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# Predicting the onset of period-doubling bifurcations in noisy cardiac systems

Edited by Charles S. Peskin, New York University, Manhattan, NY, and approved June 16, 2015 (received for review December 19, 2014)

## Significance

Predicting the onset of transitions in the qualitative dynamics of complex systems remains a challenging problem, with relevance in diverse fields. This study focuses on the development of early warning signals that can predict the onset of alternating cardiac rhythms. We treat cardiac cells with a potassium channel blocker, which induces the initiation of alternating rhythms. Based on these experiments, we develop a quantitative measure that can detect how far the system is from the transition. Our results suggest that it is possible to predict the onset of potentially dangerous alternating rhythms in the heart.

## Abstract

Biological, physical, and social systems often display qualitative changes in dynamics. Developing early warning signals to predict the onset of these transitions is an important goal. The current work is motivated by transitions of cardiac rhythms, where the appearance of alternating features in the timing of cardiac events is often a precursor to the initiation of serious cardiac arrhythmias. We treat embryonic chick cardiac cells with a potassium channel blocker, which leads to the initiation of alternating rhythms. We associate this transition with a mathematical instability, called a period-doubling bifurcation, in a model of the cardiac cells. Period-doubling bifurcations have been linked to the onset of abnormal alternating cardiac rhythms, which have been implicated in cardiac arrhythmias such as T-wave alternans and various tachycardias. Theory predicts that in the neighborhood of the transition, the system’s dynamics slow down, leading to noise amplification and the manifestation of oscillations in the autocorrelation function. Examining the aggregates’ interbeat intervals, we observe the oscillations in the autocorrelation function and noise amplification preceding the bifurcation. We analyze plots—termed return maps—that relate the current interbeat interval with the following interbeat interval. Based on these plots, we develop a quantitative measure using the slope of the return map to assess how close the system is to the bifurcation. Furthermore, the slope of the return map and the lag-1 autocorrelation coefficient are equal. Our results suggest that the slope and the lag-1 autocorrelation coefficient represent quantitative measures to predict the onset of abnormal alternating cardiac rhythms.

The development of early warning signals to predict the onset of transitions in complex systems is relevant in diverse contexts (1), including climate change (2, 3), ecology (4, 5), population dynamics (6⇓–8), physiology (9, 10), and finance (11). Anticipating the onset of these transitions remains challenging. From a mathematical perspective, these transitions are related to bifurcations, whereby a change in the value of a model parameter leads to qualitative differences in the dynamics of the system. For a number of bifurcations, as a parameter value approaches a bifurcation point, there is a slower return to equilibrium following a perturbation. Recent studies have developed early warning signals based on this property (1, 2, 4, 5, 6, 8, 12). Most of this work has been based on small amounts of data; the development of statistical indicators based on larger data sets is of considerable importance.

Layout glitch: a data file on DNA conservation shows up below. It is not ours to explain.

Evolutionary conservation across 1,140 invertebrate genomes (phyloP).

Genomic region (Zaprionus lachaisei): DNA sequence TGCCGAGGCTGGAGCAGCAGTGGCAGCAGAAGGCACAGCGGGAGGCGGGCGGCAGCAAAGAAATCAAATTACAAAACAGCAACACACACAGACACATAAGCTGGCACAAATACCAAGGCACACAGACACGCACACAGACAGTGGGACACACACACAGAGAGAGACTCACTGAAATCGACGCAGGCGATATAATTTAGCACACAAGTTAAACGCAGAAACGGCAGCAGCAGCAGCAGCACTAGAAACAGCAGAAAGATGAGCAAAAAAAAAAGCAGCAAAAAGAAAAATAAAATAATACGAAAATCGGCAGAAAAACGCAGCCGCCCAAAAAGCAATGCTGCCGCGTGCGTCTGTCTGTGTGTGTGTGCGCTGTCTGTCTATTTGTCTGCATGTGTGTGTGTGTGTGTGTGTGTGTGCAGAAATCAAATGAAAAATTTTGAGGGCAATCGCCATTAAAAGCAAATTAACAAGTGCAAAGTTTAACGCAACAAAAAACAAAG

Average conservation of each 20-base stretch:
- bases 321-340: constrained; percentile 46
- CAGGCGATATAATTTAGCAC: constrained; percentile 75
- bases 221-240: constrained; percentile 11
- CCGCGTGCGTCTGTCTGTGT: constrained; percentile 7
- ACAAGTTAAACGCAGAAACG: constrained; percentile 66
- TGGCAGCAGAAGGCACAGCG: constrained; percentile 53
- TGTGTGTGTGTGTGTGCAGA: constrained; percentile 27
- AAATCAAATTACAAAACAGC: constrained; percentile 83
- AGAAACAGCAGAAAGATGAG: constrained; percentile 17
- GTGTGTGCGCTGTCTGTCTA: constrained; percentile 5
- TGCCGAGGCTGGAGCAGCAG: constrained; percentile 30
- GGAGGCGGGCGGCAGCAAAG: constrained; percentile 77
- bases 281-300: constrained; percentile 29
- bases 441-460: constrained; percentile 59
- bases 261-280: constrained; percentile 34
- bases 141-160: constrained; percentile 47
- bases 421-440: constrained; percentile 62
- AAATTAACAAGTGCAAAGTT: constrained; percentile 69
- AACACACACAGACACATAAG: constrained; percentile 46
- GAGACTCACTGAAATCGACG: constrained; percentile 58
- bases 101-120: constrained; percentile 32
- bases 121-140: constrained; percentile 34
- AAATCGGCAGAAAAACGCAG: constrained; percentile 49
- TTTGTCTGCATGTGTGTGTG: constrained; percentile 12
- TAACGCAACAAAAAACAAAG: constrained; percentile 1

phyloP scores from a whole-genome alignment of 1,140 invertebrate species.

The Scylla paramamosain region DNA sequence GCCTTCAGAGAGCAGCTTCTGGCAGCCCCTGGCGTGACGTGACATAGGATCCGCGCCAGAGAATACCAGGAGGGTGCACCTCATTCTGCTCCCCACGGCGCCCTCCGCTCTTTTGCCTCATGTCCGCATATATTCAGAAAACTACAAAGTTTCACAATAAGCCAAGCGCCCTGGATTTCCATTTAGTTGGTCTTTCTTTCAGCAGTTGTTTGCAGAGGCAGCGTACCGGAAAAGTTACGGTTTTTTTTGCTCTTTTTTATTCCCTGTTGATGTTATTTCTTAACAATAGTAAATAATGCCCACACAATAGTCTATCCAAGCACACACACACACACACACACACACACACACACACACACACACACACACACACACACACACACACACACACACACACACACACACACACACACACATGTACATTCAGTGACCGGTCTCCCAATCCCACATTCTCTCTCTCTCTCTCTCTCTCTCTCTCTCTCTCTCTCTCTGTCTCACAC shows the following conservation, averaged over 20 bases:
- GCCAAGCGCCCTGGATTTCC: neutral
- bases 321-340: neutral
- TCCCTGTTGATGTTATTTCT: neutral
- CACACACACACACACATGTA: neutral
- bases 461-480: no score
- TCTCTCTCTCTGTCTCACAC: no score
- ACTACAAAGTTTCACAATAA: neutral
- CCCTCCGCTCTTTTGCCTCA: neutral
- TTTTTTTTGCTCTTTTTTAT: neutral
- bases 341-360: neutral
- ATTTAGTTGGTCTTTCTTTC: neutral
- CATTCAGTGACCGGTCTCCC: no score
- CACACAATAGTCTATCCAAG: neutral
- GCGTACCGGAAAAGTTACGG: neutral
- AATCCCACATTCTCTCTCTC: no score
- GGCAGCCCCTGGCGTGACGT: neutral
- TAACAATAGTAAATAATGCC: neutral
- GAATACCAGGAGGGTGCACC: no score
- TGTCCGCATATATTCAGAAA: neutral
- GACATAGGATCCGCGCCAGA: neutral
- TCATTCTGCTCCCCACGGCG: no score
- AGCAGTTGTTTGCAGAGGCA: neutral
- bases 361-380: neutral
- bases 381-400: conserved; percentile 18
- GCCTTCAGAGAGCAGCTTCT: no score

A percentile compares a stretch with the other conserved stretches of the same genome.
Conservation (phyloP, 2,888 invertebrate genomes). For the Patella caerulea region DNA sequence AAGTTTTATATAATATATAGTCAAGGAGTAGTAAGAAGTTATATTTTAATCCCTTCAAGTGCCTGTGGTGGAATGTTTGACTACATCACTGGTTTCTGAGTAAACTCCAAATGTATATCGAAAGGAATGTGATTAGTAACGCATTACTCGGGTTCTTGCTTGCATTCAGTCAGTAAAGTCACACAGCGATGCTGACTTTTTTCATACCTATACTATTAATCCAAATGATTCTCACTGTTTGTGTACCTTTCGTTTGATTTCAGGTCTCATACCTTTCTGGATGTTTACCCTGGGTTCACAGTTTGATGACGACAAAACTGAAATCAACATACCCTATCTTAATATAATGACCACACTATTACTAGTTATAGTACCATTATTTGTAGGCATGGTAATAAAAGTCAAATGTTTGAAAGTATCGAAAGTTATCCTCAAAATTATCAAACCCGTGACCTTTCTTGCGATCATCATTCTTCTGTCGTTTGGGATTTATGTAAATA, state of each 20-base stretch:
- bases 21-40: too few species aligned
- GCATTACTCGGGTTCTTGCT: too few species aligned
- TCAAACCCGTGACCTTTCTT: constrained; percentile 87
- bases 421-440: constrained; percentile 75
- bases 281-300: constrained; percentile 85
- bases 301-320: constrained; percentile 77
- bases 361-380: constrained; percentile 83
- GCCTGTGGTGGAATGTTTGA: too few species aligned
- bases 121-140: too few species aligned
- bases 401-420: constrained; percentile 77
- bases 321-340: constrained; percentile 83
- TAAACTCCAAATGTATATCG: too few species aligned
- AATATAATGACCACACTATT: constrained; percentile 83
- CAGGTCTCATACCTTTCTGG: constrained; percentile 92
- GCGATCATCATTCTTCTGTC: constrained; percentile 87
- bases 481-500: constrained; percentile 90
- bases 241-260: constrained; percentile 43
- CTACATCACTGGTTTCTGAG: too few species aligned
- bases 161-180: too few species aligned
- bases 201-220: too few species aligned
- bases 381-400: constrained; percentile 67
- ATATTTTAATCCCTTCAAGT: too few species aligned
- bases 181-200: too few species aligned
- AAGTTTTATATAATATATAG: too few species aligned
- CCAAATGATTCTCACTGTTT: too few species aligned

Transitions in the qualitative dynamics of complex systems can be classified into two categories: noise-induced transitions and noisy bifurcations (13). Noise-induced transitions take place when the system’s intrinsic noise leads to a change in the dynamics. Predicting the onset of noise-induced transitions is difficult because the underlying properties of the system have not changed, but rather a chance event (typically a large excursion from the steady-state value) leads to a transition in the dynamics (3, 13). Noisy bifurcations take place when the value of a parameter goes through a bifurcation point, giving rise to a new dynamic. Because the system’s dynamics can change in the neighborhood of bifurcations, it is possible to develop early warning signals that anticipate the transition (12). However, the parameter responsible for the transition in dynamics must be slowly varying, a restriction on the effectiveness of these early warning signals (14, 15).

Recent work on early warning signals has focused on developing indicators to predict the onset of critical transitions that take place through fold bifurcations, where, at a critical parameter value, the system transitions from one stable steady-state value to another (1). Although there may be practical difficulties (13, 16), increases in the system’s variability and autocorrelation can sometimes predict the onset of these transitions. Another phenomenon that can precede a fold bifurcation is flickering, where the system flips back and forth between two stable steady states near a critical parameter value (17). However, transitions in physical, chemical, and biological systems take place through a number of bifurcations with varying properties near the onset of these different bifurcations (18).

In the human heart, a number of mechanisms underlie the transition from normal cardiac rhythm to arrhythmia. The onset of an alternating cardiac rhythm, where, for example, an alternation in the duration of the action potential is observed, represents one such mechanism (19, 20). These alternating rhythms can herald the initiation of arrhythmias, including tachycardia and fibrillation (20⇓−22). T-wave alternans is an arrhythmia for which an alternation in the T wave of the electrocardiogram is observed. Clinically, the manifestation of T-wave alternans increases the patient’s risk of sudden cardiac death (23, 24).